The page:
Leigh Ledare, The Walk, 2016, glass, caulk, found postcards, page from R.D. Laing’s Knots (1971), paint, food 2 collages, each 35 × 23 cm. Courtesy: the artist and Office Baroque, Brussels © Leigh Ledare; photograph: Kristien Daem

Leigh Ledare, The Walk, 2016, glass, caulk, found postcards, page from R.D. Laing’s Knots (1971), paint, food 2 collages, each 35 × 23 cm. Courtesy: the artist and Office Baroque, Brussels © Leigh Ledare; photograph: Kristien Daem

Leigh Ledare, The Walk, 2016, glass, caulk, found postcards, page from R.D. Laing’s Knots (1971), paint, food 2 collages, each 35 × 23 cm. Courtesy: the artist and Office Baroque, Brussels © Leigh Ledare; photograph: Kristien Daem

Leigh Ledare
Office Baroque
10 November – 23 December

Three projects exploring human behaviour and pathologies intertwine in this exhibition of works by the American artist Leigh Ledare. A riveting video, The Large Group (Zurich) (2016), documents a session during a three-day immersive psychology experiment, organized as part of this year’s Manifesta 11. The group dynamics reach a dramatic crescendo when verbal abuse is meted out by one participant and then contested by others. For Vokzal (2016), Ledare filmed people around Moscow’s main train stations using a small 16mm camera, and edited the resulting footage into three 20-minute films in which everyday life, minor dramas and illicit transactions including drug deals and prostitution are played out. The films are projected through openings in a plasterboard corridor built to bisect the gallery, so that they are projected onto visitors’ bodies as they walk down the narrow passageway, emphasizing the voyeuristic nature of the work. For The Walk (2016), Ledare combined postcards of Soviet character actors and purebred dogs, alluding to the adage that dogs resemble their owners, and pages torn from R.D. Laing’s 1970 book of poems, Knots. Each composition has been stained with soap, food, paint or excrement, to symbolize a different psychic process, and then sealed between two plates of glass.

Sophie Nys, Kniebank (Wolo) (Kneebench [Wolo], 2016, oak and leather, 8 x 46 x 21 cm. Courtesy: the artist and MANIERA, Brussels

Sophie Nys, Kniebank (Wolo) (Kneebench [Wolo], 2016, oak and leather, 8 x 46 x 21 cm. Courtesy: the artist and MANIERA, Brussels

Sophie Nys, 
Kniebank (Wolo) (Kneebench) [Wolo], 2016, oak and leather, 8 x 46 x 21 cm. Courtesy: the artist and MANIERA, Brussels

Sophie Nys
MANIERA
16 November 2016 – 14 January 2017

Maniera invites artists and architects to develop furniture and objects for use, offering them an excursion from their usual practice and an opportunity to turn their attention to questions of design and functionality. Belgian artist Sophie Nys’s work alludes to historical furniture she has encountered in person or in photographs. She guesstimates dimensions and designs and adapts them to contemporary use. Her new series is titled ‘Onkelhaft’ (Avuncular, 2016), a reference to the figure of the uncle, which she sees as simultaneously reassuring and threatening. Tafel / Stoel (Wolo) (Table / Chair [Wolo], 2016) is a convertible object, reminiscent of American colonial hutch tables, while Kniebank (Wolo) (Kneebench [Wolo], 2016) is an intriguing wood and leather platform, based on a museum object whose use is unknown but could be related to prayer or to industry. For her part, Belgian artist Valérie Mannaerts has made several ceramic plant pots and an exquisite padded silk kimono decorated with her drawings and paintings, which also functions as a room divider when it is hung on a metal and wood frame. Arbalette (Crossbow, 2016) fulfils some of the various capacities of textile: its ability to bear imagery, to clothe the body and to divide space.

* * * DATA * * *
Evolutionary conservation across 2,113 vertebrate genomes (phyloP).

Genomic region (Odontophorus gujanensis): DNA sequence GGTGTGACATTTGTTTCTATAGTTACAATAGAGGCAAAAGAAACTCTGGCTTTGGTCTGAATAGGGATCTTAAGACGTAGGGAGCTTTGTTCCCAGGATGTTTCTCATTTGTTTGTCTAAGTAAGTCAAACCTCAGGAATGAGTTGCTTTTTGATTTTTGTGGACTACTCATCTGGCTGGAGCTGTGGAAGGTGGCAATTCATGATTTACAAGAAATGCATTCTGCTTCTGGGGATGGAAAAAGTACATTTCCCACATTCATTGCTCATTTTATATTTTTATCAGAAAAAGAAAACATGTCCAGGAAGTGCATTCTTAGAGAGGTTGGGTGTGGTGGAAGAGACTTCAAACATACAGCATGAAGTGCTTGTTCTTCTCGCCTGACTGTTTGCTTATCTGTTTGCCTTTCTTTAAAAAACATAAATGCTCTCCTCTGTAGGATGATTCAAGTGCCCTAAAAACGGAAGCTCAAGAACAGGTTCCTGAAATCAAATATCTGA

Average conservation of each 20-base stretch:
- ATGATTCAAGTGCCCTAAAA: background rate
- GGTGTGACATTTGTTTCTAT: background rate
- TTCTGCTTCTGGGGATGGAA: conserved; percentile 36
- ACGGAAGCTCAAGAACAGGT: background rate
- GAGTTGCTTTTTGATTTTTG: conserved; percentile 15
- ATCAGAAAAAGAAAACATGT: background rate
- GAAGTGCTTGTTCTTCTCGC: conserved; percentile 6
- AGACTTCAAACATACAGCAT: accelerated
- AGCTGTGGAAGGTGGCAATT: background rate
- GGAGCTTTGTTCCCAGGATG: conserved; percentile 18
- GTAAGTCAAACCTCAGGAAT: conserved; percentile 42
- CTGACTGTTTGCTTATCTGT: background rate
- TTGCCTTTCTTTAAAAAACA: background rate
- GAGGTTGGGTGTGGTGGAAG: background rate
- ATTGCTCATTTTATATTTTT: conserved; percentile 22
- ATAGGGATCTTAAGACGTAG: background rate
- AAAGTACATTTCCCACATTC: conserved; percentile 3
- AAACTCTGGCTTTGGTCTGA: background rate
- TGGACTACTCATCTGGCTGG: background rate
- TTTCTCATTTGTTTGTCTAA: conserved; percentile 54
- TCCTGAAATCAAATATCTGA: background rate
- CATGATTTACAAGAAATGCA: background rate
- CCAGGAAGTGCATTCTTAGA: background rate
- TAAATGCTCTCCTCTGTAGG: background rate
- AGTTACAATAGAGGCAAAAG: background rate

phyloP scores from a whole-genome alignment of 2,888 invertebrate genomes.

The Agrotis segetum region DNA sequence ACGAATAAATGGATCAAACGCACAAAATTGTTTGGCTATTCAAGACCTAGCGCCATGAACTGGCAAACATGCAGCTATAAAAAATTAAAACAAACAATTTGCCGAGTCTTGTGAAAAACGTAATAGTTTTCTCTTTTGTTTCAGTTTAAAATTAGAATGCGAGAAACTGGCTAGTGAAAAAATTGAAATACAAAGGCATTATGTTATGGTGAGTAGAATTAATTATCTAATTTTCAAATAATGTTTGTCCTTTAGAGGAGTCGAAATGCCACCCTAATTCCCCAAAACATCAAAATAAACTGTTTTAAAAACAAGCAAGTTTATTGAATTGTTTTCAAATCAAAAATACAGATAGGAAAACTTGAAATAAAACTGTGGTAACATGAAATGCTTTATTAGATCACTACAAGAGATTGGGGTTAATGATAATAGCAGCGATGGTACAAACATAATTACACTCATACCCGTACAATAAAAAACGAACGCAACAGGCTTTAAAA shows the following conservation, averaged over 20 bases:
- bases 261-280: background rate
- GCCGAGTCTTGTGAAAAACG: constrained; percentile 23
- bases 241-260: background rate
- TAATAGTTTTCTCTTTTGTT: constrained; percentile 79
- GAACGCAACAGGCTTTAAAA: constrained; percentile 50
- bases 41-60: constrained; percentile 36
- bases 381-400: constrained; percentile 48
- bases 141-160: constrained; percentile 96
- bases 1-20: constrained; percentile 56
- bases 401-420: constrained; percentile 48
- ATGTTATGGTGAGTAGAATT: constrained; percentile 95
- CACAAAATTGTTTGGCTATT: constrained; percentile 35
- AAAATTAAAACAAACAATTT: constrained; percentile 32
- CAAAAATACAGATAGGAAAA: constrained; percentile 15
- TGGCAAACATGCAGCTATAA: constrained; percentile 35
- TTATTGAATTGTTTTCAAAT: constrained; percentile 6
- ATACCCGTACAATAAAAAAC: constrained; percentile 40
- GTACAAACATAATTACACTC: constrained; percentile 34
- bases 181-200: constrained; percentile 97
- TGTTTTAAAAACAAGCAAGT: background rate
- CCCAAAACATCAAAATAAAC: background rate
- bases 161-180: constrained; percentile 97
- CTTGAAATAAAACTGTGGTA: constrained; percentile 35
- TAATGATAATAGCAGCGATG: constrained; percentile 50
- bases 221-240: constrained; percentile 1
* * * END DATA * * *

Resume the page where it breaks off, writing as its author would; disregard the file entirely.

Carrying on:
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Chéri Chérin, ​La vendeuse de pagne (The clothes seller), 2002, oil on canvas, 80 x 135 cm. Courtesy: © Royal Museum for Central Africa

Chéri Chérin, ​La vendeuse de pagne (The clothes seller), 2002, oil on canvas, 80 x 135 cm. Courtesy: © Royal Museum for Central Africa

‘Congo Art Works: Popular Painting’
Bozar
7 October 2016 – 22 January 2017

Belgium’s colonial past is justifiably the subject of ongoing examination and revision by the country’s cultural institutions, not least The Royal Museum for Central Africa (RMCA), which was built in 1898 as a colonial showcase for King Leopold II’s Congo. The RMCA has been closed for renovations since 2013 and until it reopens in 2018, it is organizing a number of pop-up projects, including this exhibition of Congolese painting at the Bozar. Featuring works made between 1968 and 2012, the exhibition addresses the status of ‘popular’ paintings, which were often commissioned by Congolese families to depict scenes from daily life, politics, economics and gender relations. The exhibition also includes older artefacts from the RMCA, which illuminate discussions around the influence of colonial taste and culture on Congolese art not least the discrimination against depictions of modernity in favour of romantic jungle imagery, and the demand for ‘tourist art’ that would satisfy the European taste for primitive art. The exhibition groups paintings to show recurring imagery painted by successive generations, such as the archetypal scene of a white colonist whipping a prostrate Congolese, or allegories involving wild animals, as well as more recent works depicting bustling urban scenes and satirical storyboards about corrupt governments.

Lead image: Thierry De Cordier, Iconotextures (detail), 2011-16, 12 drawings with royal blue ink writing on paper, each 3 x 1.5 m © Courtesy: Thierry De Cordier & Xavier Hufkens, Brussels

Ellen Mara De Wachter is a writer and curator based in London. Her book Co-Art: Artists on Creative Collaboration is published by Phaidon.